It's not often we get to see a show like this: a selection of musical groups brought together to demonstrate the transcontinental migration of the styles of Rroma music, from India to the Iberian peninsula. The musical migration took thousands of years and, along the way, influenced many cultures, so today elements of Rroma music can be heard from Asia to Europe. The original idea for this musical pilgrimage was that of Tony Gatlif, a French film-maker who has chronicled the gypsies in three fine films, the first of which LATCHO DROM, showcased the musicians we saw in Berkeley on Saturday night.
Opening the show was the most colourful troupe: Musafir from Rajasthan. Though the globe is shrinking we still view this as an exotic place, the Northwest Frontier desert of the British Raj where fakirs walk on broken glass and snake charmers work their strange musical magic. In fact, the first thing you noticed when Musafir sat down was that the flutist was playing two instruments simultaneously -- one to set up a drone. The leader of the group, Hameed Khan on tabla, made the handclaps of the vocalists almost superfluous. Since the indian gypsies are Hindu and not Muslim, women are allowed to participate (Khan, a Muslim, makes a point of including all races in his musical endeavours). The woman singer who joined the group on stage was most spectacular in her finery. Only her eyes were visible, but you could tell by her movements that she was lithe and as tuned-in as her four cohorts. She left the stage to reappear dancing. As she whirled, those in the know waited for the impressive barrel rolls that mark this kind of dance -- they weren't disappointed. The dancer also bent over backwards, picking up two rings with her eyes: an odd demonstration of her flexibility.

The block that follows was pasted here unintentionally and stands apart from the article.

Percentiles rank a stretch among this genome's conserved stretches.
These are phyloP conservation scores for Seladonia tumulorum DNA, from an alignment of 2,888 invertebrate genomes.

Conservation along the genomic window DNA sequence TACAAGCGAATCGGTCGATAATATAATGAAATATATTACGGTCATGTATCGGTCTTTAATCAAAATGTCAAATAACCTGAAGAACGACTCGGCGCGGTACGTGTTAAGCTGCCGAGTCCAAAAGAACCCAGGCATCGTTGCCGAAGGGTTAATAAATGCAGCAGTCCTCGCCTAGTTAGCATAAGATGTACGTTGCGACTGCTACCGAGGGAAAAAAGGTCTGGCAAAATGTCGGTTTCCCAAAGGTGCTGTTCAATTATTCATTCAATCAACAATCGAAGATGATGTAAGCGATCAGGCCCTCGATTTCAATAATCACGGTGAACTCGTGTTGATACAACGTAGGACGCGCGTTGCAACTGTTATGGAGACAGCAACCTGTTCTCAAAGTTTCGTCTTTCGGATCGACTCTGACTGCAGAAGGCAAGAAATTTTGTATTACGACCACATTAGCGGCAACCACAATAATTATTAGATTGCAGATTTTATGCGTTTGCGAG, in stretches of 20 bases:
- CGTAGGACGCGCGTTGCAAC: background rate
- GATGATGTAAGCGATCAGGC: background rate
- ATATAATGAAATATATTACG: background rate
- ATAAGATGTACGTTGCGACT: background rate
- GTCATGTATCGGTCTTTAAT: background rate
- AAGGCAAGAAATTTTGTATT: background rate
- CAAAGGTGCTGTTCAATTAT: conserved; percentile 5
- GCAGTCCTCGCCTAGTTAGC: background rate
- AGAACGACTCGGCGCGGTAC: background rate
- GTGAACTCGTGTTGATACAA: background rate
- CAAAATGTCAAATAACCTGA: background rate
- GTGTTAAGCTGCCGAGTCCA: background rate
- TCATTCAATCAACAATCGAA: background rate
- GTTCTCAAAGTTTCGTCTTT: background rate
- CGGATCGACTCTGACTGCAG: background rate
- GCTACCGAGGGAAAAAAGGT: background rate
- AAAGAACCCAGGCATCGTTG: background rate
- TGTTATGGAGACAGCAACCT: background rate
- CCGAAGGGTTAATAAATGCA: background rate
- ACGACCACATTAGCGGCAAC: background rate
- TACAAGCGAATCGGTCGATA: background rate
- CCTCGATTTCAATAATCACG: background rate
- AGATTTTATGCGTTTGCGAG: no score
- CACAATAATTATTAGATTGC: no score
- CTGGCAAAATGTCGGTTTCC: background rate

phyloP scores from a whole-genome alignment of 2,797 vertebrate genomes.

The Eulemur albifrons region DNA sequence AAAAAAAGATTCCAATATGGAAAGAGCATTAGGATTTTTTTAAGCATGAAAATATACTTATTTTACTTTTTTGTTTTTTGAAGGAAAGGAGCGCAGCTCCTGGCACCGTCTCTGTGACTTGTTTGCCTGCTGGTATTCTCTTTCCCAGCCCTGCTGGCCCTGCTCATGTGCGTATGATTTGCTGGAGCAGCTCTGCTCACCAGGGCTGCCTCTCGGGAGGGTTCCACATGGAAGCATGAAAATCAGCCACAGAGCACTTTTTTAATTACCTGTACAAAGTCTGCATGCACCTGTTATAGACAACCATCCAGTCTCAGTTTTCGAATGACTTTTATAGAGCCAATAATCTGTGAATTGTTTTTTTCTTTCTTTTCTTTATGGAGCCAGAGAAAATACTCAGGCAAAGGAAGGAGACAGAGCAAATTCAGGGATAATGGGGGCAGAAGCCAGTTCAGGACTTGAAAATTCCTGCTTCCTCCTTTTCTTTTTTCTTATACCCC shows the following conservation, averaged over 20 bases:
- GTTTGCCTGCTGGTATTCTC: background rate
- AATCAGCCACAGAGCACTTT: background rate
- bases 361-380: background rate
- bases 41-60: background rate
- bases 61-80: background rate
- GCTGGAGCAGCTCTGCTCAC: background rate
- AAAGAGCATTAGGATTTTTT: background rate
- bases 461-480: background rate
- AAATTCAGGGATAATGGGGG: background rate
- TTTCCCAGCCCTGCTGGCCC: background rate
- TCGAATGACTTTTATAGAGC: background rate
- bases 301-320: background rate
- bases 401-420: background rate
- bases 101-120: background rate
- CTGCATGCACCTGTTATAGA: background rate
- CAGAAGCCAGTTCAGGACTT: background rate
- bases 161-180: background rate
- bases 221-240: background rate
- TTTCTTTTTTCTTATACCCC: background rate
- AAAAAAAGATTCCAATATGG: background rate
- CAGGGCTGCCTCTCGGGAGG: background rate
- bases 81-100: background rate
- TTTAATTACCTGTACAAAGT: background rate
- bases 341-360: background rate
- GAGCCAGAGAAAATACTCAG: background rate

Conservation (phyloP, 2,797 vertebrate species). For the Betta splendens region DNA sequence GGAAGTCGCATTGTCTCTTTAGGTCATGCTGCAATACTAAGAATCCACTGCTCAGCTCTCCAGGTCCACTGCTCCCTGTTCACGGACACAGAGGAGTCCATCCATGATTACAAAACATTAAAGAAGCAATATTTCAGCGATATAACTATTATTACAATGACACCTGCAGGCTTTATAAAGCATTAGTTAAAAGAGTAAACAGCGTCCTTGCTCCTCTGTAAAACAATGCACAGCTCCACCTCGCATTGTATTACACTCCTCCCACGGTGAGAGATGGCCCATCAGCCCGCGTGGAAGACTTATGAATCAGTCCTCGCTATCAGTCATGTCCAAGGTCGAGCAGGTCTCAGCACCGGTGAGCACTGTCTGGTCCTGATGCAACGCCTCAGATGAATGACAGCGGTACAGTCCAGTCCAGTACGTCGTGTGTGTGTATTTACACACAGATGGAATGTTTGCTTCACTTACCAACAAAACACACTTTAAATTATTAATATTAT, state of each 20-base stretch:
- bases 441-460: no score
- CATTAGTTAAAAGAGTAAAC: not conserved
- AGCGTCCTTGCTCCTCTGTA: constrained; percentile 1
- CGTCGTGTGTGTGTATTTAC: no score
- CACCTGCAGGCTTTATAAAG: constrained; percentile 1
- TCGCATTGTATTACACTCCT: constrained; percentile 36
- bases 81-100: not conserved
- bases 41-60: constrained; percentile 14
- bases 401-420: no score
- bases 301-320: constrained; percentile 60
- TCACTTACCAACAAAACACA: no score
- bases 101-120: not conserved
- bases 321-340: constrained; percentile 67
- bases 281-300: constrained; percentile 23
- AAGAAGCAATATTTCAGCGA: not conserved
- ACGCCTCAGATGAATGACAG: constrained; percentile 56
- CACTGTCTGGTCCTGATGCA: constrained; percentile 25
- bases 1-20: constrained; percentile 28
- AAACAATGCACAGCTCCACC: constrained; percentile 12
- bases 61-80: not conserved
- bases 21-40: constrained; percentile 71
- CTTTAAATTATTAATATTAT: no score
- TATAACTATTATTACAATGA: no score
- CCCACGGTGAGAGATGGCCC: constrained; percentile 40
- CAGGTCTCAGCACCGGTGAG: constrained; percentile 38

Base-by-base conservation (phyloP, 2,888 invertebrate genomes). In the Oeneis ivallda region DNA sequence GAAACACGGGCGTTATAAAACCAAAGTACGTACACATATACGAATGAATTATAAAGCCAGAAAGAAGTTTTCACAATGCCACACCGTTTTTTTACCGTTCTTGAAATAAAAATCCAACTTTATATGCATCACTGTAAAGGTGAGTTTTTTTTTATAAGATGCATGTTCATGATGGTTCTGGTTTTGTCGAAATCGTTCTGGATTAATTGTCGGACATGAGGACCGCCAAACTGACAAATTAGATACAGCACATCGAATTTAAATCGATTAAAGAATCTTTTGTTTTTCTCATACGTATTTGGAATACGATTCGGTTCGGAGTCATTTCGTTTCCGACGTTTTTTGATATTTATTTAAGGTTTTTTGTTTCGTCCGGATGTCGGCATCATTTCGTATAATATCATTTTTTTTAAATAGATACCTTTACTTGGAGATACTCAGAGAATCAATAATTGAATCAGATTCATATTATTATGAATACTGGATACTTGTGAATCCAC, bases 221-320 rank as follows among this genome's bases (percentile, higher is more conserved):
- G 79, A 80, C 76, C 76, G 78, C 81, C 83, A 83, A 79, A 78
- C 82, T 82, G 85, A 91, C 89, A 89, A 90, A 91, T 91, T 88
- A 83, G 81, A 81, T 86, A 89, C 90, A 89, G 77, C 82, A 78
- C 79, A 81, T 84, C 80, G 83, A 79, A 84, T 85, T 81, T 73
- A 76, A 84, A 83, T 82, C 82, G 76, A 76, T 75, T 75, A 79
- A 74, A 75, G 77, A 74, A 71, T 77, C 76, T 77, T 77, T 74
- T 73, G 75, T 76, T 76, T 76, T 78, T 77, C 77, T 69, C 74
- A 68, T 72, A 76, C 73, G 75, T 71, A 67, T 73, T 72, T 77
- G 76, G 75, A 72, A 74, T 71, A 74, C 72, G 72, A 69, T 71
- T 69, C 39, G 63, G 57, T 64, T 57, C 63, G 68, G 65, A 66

After an all-too-brief twenty minutes, they got the hook as three Russians with guitars wandered on stage right and took chairs. Frankly I was so moved by Musafir that I couldn't forgive the Russians for interrupting them and was not taken with their music. The three guitarists of the Kolpakov Trio all playing at once made a muddy sound and I thought of the spare elegance of Django Reinhardt and wondered why they didn't find a solo guitarist for the show. After one of them put down his guitar to dance the music improved, but the dancing was strictly of the out-of-shape-guy-having-fun type as he kicked up his heels and slapped his ankles. A solo on 7-stringed guitar by the leader Sacha Kolpakov was the highlight of the set until Kolpakov got up to join the boot-slapping dance too and, while he gets credit for being limber at his age, it was not impressive.
The arrival of Taraf de Haidouks pushed things up a notch, and the musical highlight of the evening began slowly with a heart-rending version of the "Ballad of Nicolae Ceaucescu" that you'll remember from the movie. 80-year-old Nicolas Neaçsu slowly shredded the strings of his violin by unraveling them to make an eerie screeching sound. Accompanied by spooky hammer dulcimer and upright bass, Neaçsu's song was more of a staccato complaint. Even without understanding the words, the song was extrememly moving.